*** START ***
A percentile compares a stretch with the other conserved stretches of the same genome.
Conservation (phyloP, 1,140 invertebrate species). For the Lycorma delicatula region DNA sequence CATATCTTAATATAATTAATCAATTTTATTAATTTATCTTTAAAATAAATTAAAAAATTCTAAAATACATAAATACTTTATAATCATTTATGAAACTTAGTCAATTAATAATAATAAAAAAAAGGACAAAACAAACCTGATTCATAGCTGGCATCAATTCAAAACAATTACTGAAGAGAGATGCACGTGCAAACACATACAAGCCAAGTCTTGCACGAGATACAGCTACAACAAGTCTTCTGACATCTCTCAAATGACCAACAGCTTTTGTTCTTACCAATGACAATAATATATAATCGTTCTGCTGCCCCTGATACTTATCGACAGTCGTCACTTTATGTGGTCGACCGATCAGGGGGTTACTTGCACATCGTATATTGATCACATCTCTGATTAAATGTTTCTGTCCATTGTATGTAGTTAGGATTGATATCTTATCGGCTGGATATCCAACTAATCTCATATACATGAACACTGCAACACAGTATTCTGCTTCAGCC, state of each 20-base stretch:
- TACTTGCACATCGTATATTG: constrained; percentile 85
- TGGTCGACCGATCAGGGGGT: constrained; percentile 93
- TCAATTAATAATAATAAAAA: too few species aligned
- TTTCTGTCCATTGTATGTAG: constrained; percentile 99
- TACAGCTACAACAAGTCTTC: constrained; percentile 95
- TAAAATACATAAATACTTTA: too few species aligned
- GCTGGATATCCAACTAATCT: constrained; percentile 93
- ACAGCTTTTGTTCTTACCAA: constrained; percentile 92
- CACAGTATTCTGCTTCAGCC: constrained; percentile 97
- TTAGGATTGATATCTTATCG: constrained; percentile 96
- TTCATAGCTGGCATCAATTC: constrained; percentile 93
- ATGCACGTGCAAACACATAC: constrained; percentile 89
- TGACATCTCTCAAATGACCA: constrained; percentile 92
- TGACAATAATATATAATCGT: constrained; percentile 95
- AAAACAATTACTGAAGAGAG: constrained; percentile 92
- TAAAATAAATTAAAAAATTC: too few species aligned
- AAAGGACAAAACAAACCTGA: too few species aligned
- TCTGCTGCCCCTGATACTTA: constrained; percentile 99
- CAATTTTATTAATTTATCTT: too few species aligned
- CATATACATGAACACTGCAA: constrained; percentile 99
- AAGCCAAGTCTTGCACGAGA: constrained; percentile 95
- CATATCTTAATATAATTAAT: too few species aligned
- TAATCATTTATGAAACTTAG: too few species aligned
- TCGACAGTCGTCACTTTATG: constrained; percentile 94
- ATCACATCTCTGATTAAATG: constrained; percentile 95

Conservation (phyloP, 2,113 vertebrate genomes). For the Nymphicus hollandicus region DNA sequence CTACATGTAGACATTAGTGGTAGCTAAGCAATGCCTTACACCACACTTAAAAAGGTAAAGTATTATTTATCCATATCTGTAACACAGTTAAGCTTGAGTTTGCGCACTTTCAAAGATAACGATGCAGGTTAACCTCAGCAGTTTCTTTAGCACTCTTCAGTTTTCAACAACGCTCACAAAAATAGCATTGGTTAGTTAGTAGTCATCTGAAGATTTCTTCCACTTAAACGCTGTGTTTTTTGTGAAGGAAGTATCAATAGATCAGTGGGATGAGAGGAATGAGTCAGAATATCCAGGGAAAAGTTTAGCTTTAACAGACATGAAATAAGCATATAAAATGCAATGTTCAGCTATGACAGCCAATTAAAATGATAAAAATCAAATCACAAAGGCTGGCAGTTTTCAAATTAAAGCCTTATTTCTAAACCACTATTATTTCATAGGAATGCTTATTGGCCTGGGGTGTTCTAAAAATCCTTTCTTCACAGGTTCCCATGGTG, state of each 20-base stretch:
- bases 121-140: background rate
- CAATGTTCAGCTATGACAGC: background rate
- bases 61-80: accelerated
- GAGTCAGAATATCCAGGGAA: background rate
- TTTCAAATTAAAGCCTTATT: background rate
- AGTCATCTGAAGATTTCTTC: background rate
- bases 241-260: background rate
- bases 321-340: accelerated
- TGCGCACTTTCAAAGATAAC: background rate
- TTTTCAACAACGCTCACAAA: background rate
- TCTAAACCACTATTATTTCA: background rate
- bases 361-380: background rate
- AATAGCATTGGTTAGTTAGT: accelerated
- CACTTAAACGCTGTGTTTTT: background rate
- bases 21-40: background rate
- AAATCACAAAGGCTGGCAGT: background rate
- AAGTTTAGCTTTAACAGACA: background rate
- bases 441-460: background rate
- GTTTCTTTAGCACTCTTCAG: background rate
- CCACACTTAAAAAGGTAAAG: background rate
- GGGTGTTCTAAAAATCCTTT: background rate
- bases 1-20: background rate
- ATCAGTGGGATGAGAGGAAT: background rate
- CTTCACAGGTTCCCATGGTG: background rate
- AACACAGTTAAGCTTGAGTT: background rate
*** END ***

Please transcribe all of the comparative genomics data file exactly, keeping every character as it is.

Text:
A percentile compares a stretch with the other conserved stretches of the same genome.
Conservation (phyloP, 1,140 invertebrate species). For the Lycorma delicatula region DNA sequence CATATCTTAATATAATTAATCAATTTTATTAATTTATCTTTAAAATAAATTAAAAAATTCTAAAATACATAAATACTTTATAATCATTTATGAAACTTAGTCAATTAATAATAATAAAAAAAAGGACAAAACAAACCTGATTCATAGCTGGCATCAATTCAAAACAATTACTGAAGAGAGATGCACGTGCAAACACATACAAGCCAAGTCTTGCACGAGATACAGCTACAACAAGTCTTCTGACATCTCTCAAATGACCAACAGCTTTTGTTCTTACCAATGACAATAATATATAATCGTTCTGCTGCCCCTGATACTTATCGACAGTCGTCACTTTATGTGGTCGACCGATCAGGGGGTTACTTGCACATCGTATATTGATCACATCTCTGATTAAATGTTTCTGTCCATTGTATGTAGTTAGGATTGATATCTTATCGGCTGGATATCCAACTAATCTCATATACATGAACACTGCAACACAGTATTCTGCTTCAGCC, state of each 20-base stretch:
- TACTTGCACATCGTATATTG: constrained; percentile 85
- TGGTCGACCGATCAGGGGGT: constrained; percentile 93
- TCAATTAATAATAATAAAAA: too few species aligned
- TTTCTGTCCATTGTATGTAG: constrained; percentile 99
- TACAGCTACAACAAGTCTTC: constrained; percentile 95
- TAAAATACATAAATACTTTA: too few species aligned
- GCTGGATATCCAACTAATCT: constrained; percentile 93
- ACAGCTTTTGTTCTTACCAA: constrained; percentile 92
- CACAGTATTCTGCTTCAGCC: constrained; percentile 97
- TTAGGATTGATATCTTATCG: constrained; percentile 96
- TTCATAGCTGGCATCAATTC: constrained; percentile 93
- ATGCACGTGCAAACACATAC: constrained; percentile 89
- TGACATCTCTCAAATGACCA: constrained; percentile 92
- TGACAATAATATATAATCGT: constrained; percentile 95
- AAAACAATTACTGAAGAGAG: constrained; percentile 92
- TAAAATAAATTAAAAAATTC: too few species aligned
- AAAGGACAAAACAAACCTGA: too few species aligned
- TCTGCTGCCCCTGATACTTA: constrained; percentile 99
- CAATTTTATTAATTTATCTT: too few species aligned
- CATATACATGAACACTGCAA: constrained; percentile 99
- AAGCCAAGTCTTGCACGAGA: constrained; percentile 95
- CATATCTTAATATAATTAAT: too few species aligned
- TAATCATTTATGAAACTTAG: too few species aligned
- TCGACAGTCGTCACTTTATG: constrained; percentile 94
- ATCACATCTCTGATTAAATG: constrained; percentile 95

Conservation (phyloP, 2,113 vertebrate genomes). For the Nymphicus hollandicus region DNA sequence CTACATGTAGACATTAGTGGTAGCTAAGCAATGCCTTACACCACACTTAAAAAGGTAAAGTATTATTTATCCATATCTGTAACACAGTTAAGCTTGAGTTTGCGCACTTTCAAAGATAACGATGCAGGTTAACCTCAGCAGTTTCTTTAGCACTCTTCAGTTTTCAACAACGCTCACAAAAATAGCATTGGTTAGTTAGTAGTCATCTGAAGATTTCTTCCACTTAAACGCTGTGTTTTTTGTGAAGGAAGTATCAATAGATCAGTGGGATGAGAGGAATGAGTCAGAATATCCAGGGAAAAGTTTAGCTTTAACAGACATGAAATAAGCATATAAAATGCAATGTTCAGCTATGACAGCCAATTAAAATGATAAAAATCAAATCACAAAGGCTGGCAGTTTTCAAATTAAAGCCTTATTTCTAAACCACTATTATTTCATAGGAATGCTTATTGGCCTGGGGTGTTCTAAAAATCCTTTCTTCACAGGTTCCCATGGTG, state of each 20-base stretch:
- bases 121-140: background rate
- CAATGTTCAGCTATGACAGC: background rate
- bases 61-80: accelerated
- GAGTCAGAATATCCAGGGAA: background rate
- TTTCAAATTAAAGCCTTATT: background rate
- AGTCATCTGAAGATTTCTTC: background rate
- bases 241-260: background rate
- bases 321-340: accelerated
- TGCGCACTTTCAAAGATAAC: background rate
- TTTTCAACAACGCTCACAAA: background rate
- TCTAAACCACTATTATTTCA: background rate
- bases 361-380: background rate
- AATAGCATTGGTTAGTTAGT: accelerated
- CACTTAAACGCTGTGTTTTT: background rate
- bases 21-40: background rate
- AAATCACAAAGGCTGGCAGT: background rate
- AAGTTTAGCTTTAACAGACA: background rate
- bases 441-460: background rate
- GTTTCTTTAGCACTCTTCAG: background rate
- CCACACTTAAAAAGGTAAAG: background rate
- GGGTGTTCTAAAAATCCTTT: background rate
- bases 1-20: background rate
- ATCAGTGGGATGAGAGGAAT: background rate
- CTTCACAGGTTCCCATGGTG: background rate
- AACACAGTTAAGCTTGAGTT: background rate